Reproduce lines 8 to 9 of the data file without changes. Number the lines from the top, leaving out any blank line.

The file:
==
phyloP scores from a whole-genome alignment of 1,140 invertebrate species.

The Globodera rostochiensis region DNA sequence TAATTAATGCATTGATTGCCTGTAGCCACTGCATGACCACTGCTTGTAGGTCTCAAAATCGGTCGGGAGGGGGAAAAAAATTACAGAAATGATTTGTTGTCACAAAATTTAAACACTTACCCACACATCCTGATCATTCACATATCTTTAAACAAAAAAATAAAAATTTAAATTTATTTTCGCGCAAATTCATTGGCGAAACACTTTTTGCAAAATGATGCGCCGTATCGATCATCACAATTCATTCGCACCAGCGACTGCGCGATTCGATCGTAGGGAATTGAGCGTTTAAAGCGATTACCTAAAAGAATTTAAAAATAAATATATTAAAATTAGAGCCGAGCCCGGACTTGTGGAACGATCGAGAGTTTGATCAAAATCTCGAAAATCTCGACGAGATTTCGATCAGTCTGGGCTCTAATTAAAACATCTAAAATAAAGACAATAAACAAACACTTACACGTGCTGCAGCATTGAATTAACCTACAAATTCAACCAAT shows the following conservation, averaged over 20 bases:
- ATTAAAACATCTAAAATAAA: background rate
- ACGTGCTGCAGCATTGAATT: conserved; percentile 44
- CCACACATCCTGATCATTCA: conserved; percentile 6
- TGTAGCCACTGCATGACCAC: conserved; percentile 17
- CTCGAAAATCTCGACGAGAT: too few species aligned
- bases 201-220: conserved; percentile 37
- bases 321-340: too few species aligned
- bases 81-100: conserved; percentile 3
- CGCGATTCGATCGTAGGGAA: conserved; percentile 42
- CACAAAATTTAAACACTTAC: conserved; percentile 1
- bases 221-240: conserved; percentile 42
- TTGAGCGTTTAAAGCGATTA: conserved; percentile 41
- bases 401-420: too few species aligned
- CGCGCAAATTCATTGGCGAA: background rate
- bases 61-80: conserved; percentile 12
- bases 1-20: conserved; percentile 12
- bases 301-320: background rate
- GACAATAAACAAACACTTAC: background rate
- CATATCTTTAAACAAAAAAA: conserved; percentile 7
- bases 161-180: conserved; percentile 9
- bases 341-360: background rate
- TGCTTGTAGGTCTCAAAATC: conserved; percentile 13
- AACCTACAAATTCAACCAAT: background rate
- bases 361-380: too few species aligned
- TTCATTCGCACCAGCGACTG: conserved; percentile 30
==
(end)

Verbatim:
- bases 201-220: conserved; percentile 37
- bases 321-340: too few species aligned